For the last few years, it’s been one thing after another for Casey Borer.
The defenseman, drafted in the third round by the Hurricanes in 2004, seemed to be developing nicely after an impressive 11-game NHL debut in 2008. However, a pair of major injuries, first to his knee and then to his neck in the Albany River Rats’ bus crash the following season, have significantly limited his ice time.
Now healthy enough to start the season and with a fresh one-year deal in hand, Borer, now 25 and in Raleigh for the Hurricanes' informal practices, is hoping to finally move on.
“It’s something I’d like to put behind me, to be honest,” he said. “I don’t want to always be that guy who broke his neck. I just want to play a full, healthy season.”
Despite what he termed “lingering effects” from his injury – the occasional bouts of stiffness and soreness that come from having a plate in one’s spine – Borer said that he’s ready for the start of the new year. While he continues to monitor his neck and do everything in his power to prevent further injury, he said that it has absolutely no bearing on how he feels when he’s on the ice.
“I don’t think about it when I’m out there. I can’t,” he said. “Hockey is such a reaction game and everything happens so quickly, I can’t limit myself.”
As well as things are going now, Borer thought he would be in a similar position going into training camp last year. Following the 2008-09 season of the bus crash, doctors in Albany cleared him to play. However, he could tell that something still wasn’t right, which doctors back home in Minnesota and then in Raleigh confirmed, leading to surgery on the eve of training camp in September.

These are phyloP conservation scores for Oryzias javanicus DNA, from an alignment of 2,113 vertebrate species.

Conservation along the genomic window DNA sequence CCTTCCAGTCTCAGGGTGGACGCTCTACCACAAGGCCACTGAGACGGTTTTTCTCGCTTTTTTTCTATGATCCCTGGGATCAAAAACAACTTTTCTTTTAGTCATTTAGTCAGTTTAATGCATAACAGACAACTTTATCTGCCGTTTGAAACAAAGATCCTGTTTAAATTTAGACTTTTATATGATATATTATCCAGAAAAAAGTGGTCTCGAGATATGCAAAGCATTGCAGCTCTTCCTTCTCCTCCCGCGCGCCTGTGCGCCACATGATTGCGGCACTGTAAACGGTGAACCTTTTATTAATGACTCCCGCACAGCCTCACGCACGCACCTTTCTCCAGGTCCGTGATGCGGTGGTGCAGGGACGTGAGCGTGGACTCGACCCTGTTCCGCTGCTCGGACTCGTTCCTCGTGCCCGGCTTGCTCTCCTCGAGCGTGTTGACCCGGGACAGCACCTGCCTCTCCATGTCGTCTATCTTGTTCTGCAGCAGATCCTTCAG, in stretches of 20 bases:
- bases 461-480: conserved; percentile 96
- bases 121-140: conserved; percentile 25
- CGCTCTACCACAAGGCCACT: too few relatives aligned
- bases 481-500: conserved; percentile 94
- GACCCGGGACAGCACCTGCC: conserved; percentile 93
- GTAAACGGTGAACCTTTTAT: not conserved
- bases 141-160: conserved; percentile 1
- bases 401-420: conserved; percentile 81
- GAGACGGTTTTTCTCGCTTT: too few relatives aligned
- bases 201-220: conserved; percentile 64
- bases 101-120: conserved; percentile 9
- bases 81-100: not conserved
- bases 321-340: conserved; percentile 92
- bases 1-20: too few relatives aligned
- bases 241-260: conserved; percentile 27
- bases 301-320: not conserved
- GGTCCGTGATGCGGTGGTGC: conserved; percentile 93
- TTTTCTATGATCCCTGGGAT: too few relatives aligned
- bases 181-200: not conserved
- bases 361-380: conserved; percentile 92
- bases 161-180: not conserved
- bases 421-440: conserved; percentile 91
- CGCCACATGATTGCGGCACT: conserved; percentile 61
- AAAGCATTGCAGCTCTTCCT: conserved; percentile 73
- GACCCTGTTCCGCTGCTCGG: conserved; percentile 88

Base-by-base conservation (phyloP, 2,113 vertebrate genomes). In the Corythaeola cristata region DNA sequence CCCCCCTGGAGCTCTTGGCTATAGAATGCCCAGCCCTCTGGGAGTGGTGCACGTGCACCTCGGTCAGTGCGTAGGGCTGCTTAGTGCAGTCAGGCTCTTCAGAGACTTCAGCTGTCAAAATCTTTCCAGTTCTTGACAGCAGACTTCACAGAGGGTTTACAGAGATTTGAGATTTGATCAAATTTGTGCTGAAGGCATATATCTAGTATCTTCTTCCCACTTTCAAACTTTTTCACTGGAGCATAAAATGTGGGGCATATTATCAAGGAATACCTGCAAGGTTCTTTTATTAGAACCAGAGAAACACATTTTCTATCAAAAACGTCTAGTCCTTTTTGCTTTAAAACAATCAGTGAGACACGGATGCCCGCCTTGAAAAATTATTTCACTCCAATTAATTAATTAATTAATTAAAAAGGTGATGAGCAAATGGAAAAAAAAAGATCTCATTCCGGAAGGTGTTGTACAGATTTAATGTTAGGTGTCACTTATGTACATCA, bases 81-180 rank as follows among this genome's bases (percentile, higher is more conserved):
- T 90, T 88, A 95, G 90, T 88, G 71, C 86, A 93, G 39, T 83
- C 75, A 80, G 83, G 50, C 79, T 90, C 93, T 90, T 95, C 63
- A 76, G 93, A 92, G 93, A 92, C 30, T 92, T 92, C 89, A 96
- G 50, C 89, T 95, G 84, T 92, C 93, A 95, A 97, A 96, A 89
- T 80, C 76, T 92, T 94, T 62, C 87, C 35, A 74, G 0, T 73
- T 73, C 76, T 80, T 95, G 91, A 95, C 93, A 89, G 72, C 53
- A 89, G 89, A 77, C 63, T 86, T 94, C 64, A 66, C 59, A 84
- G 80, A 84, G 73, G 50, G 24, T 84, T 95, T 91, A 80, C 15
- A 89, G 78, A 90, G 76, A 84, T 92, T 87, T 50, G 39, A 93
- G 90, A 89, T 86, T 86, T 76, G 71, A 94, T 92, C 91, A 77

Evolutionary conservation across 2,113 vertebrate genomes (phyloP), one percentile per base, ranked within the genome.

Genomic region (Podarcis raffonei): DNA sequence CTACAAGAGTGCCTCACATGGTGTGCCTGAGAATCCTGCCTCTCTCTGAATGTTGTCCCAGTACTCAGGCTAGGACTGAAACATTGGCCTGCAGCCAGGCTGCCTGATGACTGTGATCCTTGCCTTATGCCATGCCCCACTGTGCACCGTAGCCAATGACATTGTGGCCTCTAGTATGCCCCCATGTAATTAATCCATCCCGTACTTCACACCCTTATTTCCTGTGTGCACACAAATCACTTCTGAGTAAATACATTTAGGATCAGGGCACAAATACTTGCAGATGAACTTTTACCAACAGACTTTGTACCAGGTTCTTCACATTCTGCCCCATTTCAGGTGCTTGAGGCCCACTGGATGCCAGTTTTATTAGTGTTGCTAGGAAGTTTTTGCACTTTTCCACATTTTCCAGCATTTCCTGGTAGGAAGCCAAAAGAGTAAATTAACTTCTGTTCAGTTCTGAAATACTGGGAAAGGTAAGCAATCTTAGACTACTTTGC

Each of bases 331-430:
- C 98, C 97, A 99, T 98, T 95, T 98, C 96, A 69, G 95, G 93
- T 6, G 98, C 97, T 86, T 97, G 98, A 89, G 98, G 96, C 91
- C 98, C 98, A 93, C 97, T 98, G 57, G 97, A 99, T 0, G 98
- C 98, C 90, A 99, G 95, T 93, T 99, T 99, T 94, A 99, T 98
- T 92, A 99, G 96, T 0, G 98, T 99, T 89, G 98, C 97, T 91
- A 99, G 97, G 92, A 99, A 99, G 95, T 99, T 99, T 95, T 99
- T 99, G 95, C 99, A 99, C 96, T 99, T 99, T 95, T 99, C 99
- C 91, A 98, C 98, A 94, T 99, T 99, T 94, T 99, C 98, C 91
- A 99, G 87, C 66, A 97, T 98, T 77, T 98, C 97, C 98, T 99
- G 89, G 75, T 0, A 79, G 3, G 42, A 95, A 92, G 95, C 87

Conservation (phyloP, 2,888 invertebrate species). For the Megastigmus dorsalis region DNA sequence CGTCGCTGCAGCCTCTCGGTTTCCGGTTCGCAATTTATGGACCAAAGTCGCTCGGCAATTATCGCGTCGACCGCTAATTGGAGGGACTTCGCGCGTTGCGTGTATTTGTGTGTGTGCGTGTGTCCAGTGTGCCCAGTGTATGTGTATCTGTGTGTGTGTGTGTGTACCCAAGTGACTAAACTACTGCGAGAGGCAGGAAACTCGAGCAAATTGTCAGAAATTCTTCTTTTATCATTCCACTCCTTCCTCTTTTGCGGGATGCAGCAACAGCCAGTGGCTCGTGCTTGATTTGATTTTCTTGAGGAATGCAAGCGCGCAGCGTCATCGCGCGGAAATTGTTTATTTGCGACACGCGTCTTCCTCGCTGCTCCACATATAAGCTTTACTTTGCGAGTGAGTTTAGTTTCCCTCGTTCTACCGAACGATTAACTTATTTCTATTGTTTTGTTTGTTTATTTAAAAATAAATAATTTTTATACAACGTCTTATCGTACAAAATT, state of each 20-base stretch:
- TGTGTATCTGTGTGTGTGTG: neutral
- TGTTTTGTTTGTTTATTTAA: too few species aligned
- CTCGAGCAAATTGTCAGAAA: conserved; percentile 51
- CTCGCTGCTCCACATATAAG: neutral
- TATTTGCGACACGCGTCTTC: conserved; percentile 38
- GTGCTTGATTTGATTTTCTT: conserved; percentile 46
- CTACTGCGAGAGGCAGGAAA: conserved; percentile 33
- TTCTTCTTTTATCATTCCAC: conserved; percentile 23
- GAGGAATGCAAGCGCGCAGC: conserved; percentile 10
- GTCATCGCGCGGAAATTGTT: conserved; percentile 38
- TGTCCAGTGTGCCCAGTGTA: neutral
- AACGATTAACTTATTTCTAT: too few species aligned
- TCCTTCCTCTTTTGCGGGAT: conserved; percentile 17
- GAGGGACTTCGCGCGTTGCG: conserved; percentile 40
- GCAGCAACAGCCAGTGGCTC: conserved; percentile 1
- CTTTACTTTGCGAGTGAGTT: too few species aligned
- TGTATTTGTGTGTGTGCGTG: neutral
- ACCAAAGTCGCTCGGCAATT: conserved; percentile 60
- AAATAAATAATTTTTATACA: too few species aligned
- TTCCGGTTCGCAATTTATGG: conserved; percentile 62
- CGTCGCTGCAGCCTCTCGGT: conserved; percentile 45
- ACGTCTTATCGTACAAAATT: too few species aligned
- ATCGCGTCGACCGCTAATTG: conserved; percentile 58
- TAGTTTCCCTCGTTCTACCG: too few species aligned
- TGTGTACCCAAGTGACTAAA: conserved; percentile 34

That procedure kept him out an additional four months before his eventual return to the River Rats’ lineup in January.
“It was a bummer,” recalled Borer. “I’ve had a couple of really tough bounces here.”
Considering what he’s been through, it’s actually surprising that Borer has been able to play as much as he has. He’s suited up for at least two Hurricanes games in each of the last three seasons, and has not played fewer than 32 total games in a season since his trouble began. That’s part of what earned him the Fred T. Hunt Award for sportsmanship and dedication to hockey – the AHL’s equivalent to the NHL’s Masterton Trophy.
Another stint with the Hurricanes shouldn’t be ruled out by any means given how well he’s been doing lately. In fact, he said that he hadn’t even discussed his neck all offseason, except for the purposes of this article.
Here’s hoping this is the last you hear about it.